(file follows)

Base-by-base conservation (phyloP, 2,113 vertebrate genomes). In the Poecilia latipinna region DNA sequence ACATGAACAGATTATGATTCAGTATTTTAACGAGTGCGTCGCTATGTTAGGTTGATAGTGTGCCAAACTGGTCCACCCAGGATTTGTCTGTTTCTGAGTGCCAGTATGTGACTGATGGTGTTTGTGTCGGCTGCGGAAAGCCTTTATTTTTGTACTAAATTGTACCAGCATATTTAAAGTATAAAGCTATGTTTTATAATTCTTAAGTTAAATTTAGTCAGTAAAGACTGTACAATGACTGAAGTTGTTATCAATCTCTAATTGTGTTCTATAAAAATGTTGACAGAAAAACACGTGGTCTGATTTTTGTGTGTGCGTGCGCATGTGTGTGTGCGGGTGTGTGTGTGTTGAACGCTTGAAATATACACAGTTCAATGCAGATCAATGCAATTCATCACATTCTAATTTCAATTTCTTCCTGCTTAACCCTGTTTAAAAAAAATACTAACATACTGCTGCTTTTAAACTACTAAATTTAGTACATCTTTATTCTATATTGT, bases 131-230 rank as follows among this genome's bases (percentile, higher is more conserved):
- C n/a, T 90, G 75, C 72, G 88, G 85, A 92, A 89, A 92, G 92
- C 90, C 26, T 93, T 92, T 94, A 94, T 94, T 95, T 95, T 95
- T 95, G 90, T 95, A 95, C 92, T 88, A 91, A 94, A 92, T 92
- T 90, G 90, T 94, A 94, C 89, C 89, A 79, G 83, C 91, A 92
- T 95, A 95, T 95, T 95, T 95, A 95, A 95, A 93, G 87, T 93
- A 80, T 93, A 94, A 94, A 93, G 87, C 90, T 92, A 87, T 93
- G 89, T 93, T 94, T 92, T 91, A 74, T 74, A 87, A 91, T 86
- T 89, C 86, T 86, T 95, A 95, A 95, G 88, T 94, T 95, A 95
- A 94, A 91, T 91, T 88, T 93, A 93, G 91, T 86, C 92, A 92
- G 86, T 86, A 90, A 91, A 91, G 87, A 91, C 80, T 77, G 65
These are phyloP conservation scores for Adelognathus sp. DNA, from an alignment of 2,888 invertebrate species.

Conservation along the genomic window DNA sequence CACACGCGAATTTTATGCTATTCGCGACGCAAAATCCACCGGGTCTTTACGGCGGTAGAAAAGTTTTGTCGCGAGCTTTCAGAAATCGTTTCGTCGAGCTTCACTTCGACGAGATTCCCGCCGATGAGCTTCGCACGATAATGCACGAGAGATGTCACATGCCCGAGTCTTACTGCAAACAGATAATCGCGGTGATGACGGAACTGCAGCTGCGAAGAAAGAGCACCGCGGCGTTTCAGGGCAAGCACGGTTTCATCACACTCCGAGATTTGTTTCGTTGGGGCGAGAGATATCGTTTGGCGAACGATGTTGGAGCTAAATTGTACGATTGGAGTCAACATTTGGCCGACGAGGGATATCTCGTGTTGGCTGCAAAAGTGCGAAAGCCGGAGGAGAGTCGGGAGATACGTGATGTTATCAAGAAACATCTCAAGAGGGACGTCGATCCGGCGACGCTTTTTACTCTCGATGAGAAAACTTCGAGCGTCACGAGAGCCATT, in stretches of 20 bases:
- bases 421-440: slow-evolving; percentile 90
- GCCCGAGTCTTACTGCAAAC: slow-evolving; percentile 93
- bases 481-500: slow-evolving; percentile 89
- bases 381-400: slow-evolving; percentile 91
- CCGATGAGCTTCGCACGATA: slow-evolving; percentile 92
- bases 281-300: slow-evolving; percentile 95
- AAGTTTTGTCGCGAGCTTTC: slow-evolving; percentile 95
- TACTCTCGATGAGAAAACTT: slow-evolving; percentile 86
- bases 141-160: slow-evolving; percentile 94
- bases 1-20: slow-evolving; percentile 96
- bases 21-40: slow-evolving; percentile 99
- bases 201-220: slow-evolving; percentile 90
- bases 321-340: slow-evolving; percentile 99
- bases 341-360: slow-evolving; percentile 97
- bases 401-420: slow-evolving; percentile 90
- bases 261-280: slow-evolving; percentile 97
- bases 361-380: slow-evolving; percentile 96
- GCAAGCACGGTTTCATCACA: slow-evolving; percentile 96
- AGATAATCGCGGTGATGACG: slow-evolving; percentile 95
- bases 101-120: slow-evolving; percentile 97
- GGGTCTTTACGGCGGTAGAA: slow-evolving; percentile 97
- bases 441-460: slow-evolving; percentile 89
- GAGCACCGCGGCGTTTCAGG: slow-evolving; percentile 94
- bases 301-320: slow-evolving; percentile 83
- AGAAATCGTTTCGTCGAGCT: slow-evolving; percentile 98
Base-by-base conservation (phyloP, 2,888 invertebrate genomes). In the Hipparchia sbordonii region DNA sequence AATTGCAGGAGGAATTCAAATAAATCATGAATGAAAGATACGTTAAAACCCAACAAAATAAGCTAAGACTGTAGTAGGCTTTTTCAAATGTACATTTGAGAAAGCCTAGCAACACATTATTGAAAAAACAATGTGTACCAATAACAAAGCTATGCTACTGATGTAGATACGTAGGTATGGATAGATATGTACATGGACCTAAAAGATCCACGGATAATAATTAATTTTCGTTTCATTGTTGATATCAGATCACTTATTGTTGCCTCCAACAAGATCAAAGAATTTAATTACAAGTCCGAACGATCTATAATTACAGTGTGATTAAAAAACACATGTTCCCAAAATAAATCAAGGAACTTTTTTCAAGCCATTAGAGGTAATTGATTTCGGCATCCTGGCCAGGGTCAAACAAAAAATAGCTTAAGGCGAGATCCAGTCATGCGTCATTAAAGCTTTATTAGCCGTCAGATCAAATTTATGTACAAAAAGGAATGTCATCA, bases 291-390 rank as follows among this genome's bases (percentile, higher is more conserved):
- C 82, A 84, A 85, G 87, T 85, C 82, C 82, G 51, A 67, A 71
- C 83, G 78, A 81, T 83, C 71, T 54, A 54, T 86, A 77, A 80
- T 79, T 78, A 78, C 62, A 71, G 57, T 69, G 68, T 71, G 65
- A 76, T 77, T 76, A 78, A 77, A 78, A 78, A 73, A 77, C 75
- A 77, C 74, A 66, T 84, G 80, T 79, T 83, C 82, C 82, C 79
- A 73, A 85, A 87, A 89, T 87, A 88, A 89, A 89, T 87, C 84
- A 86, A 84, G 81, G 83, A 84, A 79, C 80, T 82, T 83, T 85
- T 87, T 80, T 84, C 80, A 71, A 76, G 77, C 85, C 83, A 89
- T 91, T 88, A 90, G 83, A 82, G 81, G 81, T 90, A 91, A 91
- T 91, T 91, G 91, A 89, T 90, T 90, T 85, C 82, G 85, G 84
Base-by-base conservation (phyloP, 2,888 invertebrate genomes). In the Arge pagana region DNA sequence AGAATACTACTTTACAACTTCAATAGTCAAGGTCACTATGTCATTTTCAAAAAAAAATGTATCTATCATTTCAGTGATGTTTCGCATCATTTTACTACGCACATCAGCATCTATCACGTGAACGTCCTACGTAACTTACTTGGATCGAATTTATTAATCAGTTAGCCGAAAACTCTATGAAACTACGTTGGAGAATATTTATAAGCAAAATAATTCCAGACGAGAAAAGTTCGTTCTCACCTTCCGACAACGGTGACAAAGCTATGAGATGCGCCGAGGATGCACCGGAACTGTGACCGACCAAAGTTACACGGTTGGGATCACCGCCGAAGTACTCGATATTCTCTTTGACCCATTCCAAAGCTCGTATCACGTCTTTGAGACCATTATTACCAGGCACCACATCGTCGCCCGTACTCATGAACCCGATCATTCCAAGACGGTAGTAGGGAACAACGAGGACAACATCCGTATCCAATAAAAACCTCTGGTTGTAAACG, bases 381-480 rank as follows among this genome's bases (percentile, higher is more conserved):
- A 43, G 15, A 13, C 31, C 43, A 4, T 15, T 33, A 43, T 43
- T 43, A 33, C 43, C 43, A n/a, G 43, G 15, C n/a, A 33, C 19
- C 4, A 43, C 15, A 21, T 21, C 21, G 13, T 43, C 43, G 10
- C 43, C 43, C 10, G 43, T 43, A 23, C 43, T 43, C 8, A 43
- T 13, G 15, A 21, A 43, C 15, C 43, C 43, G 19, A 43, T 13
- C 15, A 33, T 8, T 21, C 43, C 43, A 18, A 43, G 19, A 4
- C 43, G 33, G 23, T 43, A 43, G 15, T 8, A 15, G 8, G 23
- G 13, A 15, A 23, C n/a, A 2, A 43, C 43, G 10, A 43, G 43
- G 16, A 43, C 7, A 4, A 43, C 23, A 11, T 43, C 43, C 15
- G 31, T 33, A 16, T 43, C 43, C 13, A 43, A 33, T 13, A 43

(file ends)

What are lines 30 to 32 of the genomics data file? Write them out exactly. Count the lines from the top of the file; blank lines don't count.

- bases 361-380: slow-evolving; percentile 96
- GCAAGCACGGTTTCATCACA: slow-evolving; percentile 96
- AGATAATCGCGGTGATGACG: slow-evolving; percentile 95